8 Things We Won’t Miss When Pot is Legal Everywhere

An increasing number of citizens have realized that the government has better things to do than tell us what we can and cannot put into our bodies

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Werner R. Slocum / MCT / Getty Images

Last year, residents of Colorado and the state of Washington voted overwhelmingly to legalize marijuana for recreational purposes. Now, according to a new Gallup Poll, fully 58 percent of Americans believe that pot should be available in a way that’s similar to tobacco, beer, wine, and alcohol, which arguably cause more harm than marijuana. That’s a 10-point increase over last year and the latest indicator that the federal war on weed, which officially began in 1937, is finally drawing to a close. Given the directions things are headed in this country, here are eight things nobody will miss when pot is finally legal everywhere in the U.S.

1. Vapid anti-drug commercials like the famous “I learned it by watching you!” public-service announcement, in which a son tells an outraged father how he became familiar with pot. The dad seems to be successful and they’re in a nice house so….what’s the problem again?

2. Ritual apologies by world-class athletes such as swimmer Michael Phelps for smoking dope at a private party. Despite winning 14 Olympic gold medals and completely rewriting his sport’s record books, in 2009 Phelps promised his “fans and the public it will not happen again.”

3. Breath-taking personal hypocrisy by politicians such as Barack Obama who laugh about their own pot smoking (he’s not the only one, the last three presidents have tried it) while increasing funding for the Office of National Drug Control Policy and other drug-war operations. As a presidential candidate, he joked to a gathering of fawning journalists, “When I was a kid, I inhaled….That was the point.”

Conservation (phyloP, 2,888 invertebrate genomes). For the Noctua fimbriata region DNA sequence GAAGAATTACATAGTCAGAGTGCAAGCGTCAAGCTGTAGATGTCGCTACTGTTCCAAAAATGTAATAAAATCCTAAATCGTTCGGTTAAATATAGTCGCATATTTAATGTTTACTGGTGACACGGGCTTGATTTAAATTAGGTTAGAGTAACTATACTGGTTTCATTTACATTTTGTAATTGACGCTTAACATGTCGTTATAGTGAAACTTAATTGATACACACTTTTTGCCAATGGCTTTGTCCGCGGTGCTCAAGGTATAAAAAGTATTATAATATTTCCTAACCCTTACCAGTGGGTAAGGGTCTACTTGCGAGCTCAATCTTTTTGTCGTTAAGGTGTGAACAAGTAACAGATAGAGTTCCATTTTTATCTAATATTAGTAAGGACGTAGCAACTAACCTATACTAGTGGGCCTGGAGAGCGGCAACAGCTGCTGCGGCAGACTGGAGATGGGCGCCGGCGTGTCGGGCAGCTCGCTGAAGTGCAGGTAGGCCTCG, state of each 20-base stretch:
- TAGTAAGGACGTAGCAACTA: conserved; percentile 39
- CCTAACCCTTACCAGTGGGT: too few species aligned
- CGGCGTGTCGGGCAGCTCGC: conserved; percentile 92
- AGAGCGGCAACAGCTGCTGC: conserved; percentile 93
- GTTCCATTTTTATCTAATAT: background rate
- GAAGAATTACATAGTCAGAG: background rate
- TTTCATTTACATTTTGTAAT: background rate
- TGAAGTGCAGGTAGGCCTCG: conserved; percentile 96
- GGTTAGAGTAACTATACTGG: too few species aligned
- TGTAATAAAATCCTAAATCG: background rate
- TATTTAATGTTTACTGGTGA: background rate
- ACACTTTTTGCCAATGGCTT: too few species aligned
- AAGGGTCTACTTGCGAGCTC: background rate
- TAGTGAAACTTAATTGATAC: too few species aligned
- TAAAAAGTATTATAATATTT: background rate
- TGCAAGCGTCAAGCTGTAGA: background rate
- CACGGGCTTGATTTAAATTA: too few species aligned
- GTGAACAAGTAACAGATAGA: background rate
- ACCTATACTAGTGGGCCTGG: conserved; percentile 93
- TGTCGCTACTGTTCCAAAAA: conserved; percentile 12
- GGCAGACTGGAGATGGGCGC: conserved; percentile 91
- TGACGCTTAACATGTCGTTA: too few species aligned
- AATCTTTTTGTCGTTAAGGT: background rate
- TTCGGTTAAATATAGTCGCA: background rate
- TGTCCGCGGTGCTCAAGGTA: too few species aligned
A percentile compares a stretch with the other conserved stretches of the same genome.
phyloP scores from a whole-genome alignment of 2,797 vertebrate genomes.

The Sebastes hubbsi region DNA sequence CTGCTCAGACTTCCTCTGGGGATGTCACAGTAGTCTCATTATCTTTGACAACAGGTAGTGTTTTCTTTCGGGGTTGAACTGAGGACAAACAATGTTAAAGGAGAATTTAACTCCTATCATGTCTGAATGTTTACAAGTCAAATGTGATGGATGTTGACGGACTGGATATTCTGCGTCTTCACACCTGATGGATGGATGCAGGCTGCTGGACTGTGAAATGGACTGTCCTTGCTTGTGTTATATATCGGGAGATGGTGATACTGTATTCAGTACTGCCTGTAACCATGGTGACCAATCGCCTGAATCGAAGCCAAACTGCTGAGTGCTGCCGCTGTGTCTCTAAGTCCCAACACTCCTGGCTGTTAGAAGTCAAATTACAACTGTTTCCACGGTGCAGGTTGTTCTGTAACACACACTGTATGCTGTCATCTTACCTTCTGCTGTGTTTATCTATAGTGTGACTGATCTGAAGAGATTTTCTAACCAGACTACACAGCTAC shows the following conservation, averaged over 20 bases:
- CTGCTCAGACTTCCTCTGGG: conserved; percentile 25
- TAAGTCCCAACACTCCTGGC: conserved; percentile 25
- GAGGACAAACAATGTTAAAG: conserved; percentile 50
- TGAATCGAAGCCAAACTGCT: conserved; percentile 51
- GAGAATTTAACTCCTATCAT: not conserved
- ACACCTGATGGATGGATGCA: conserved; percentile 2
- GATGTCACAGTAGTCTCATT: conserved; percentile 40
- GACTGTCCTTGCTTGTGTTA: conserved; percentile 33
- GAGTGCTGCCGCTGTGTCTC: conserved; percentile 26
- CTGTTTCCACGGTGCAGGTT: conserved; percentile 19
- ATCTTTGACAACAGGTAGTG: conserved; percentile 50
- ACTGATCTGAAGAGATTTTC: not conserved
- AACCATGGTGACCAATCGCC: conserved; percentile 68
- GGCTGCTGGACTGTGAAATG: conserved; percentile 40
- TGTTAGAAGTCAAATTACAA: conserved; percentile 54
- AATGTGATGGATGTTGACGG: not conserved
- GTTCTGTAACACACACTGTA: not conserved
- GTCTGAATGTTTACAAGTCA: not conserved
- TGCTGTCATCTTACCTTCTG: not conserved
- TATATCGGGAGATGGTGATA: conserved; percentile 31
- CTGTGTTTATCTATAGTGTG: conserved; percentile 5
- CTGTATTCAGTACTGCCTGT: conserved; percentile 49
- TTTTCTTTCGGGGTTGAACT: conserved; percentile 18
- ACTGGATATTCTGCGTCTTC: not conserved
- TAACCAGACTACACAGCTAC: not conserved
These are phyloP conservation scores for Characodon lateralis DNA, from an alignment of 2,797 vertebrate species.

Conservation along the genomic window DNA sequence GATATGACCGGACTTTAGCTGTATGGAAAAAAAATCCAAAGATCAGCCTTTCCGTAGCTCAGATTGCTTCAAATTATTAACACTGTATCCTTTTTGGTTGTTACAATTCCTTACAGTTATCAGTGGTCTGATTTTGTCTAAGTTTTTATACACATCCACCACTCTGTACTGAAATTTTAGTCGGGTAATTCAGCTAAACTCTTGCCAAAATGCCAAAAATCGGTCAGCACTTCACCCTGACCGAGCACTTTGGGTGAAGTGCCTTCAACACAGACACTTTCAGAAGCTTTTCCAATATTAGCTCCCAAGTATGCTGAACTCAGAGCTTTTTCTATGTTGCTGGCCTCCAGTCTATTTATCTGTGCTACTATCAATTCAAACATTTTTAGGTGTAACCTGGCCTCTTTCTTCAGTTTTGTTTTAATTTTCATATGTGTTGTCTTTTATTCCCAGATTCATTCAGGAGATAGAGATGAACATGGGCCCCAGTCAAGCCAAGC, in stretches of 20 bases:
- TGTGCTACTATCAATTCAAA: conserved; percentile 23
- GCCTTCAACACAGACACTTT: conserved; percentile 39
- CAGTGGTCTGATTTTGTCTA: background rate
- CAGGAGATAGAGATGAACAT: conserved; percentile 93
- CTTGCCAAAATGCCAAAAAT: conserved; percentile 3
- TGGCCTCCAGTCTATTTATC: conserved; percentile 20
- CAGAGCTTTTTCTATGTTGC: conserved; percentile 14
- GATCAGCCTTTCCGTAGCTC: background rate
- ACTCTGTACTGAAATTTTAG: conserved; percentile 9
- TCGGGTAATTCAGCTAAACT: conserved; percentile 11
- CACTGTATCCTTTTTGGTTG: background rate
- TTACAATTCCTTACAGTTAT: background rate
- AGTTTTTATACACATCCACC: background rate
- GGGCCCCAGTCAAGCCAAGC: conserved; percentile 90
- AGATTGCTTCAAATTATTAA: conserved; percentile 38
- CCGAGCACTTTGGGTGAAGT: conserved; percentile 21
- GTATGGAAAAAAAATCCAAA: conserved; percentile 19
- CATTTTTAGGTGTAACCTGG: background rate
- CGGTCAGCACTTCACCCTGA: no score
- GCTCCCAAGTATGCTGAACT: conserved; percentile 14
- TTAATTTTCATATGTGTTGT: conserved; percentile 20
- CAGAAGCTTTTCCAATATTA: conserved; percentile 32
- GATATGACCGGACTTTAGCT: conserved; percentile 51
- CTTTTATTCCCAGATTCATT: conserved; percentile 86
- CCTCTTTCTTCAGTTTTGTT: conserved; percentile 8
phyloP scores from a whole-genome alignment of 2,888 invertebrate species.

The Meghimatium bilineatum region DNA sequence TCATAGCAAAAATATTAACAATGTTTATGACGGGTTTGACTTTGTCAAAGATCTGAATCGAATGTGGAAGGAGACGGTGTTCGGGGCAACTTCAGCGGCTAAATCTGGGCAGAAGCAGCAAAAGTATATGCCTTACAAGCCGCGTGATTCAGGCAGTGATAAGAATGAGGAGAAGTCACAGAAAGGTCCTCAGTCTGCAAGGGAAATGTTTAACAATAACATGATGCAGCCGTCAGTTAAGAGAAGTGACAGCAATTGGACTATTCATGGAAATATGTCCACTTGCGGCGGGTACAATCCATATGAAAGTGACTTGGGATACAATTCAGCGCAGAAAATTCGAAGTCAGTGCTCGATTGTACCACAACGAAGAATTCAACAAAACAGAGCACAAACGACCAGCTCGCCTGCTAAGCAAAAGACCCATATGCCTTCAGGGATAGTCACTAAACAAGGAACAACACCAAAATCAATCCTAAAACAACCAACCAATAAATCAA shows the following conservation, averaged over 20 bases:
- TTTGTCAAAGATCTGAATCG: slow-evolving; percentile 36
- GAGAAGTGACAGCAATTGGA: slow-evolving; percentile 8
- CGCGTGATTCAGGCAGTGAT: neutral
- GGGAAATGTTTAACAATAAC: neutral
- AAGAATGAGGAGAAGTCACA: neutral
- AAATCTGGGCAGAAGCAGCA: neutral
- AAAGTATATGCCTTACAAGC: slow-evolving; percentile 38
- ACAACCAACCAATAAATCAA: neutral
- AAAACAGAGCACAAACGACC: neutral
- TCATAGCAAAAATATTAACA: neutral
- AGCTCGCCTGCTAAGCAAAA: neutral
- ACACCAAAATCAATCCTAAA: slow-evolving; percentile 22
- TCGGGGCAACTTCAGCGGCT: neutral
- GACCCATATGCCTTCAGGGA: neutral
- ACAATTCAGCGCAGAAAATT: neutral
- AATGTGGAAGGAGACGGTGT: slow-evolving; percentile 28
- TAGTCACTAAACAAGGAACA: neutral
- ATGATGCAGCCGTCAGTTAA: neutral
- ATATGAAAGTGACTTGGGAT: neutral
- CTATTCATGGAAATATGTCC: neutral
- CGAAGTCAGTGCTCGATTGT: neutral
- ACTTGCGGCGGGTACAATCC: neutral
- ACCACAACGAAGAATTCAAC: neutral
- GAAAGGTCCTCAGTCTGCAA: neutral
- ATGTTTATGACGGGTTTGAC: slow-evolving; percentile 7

4. Long federal prison sentences for legitimate business owners like Aaron Sandusky.  He ran a medical marijuana dispensary in California that was in full compliance with state laws, but he still got busted by the Obama administration’s Justice Department and is now serving a 10-year stint.

5. Reading about politicians such as New Jersey Gov. Chris Christie brushing off parents whose children’s illnesses can be treated effectively with marijuana. Two-year-old Vivian Wilson’s Dravet’s Syndrome responds to a form of pot that doesn’t even get you high but is unavailable in New Jersey. When Wilson’s father asked Christie why he hadn’t implemented the medical marijuana reform already passed by the legislature, the governor huffed that “it’s simple for you, it’s not simple for me.”

6. Tendentious arguments that marijuana is a “gateway drug.” Researchers long ago gave up on the idea that smoking pot inevitably – or even commonly – leads users to harder stuff. Yes, most heavy drug users have used pot. But most pot smokers never develop a taste for or a problem with other drugs.

7. The 658,000 arrests for simple possession of marijuana made annually. That’s equivalent to the population of Boston being handcuffed every year for carrying the wrong plant. What a waste of police resources – and an unconscionable disruption of people’s lives.

8. Hearing about no-knock drug raids gone tragically wrong, like the one in Atlanta that killed 92-year-old Kathryn Johnson in 2006. After three cops broke into her home without identifying themselves, Johnson fired a gun in defense and was shot to death by the cops, who then planted three bags of marijuana in her residence to cover up their mistakes.

Legalizing pot won’t create a problem-free country any more than tearing down the Berlin Wall solved all the problems in East Germany or ending de jure segregation fixed race relations in the U.S. But it would reflect the will of an increasing number of citizens who realize the government has better things to do than tell us what we can and cannot put into our bodies. And it will also consign many terrible things about contemporary America to the dust heap of history.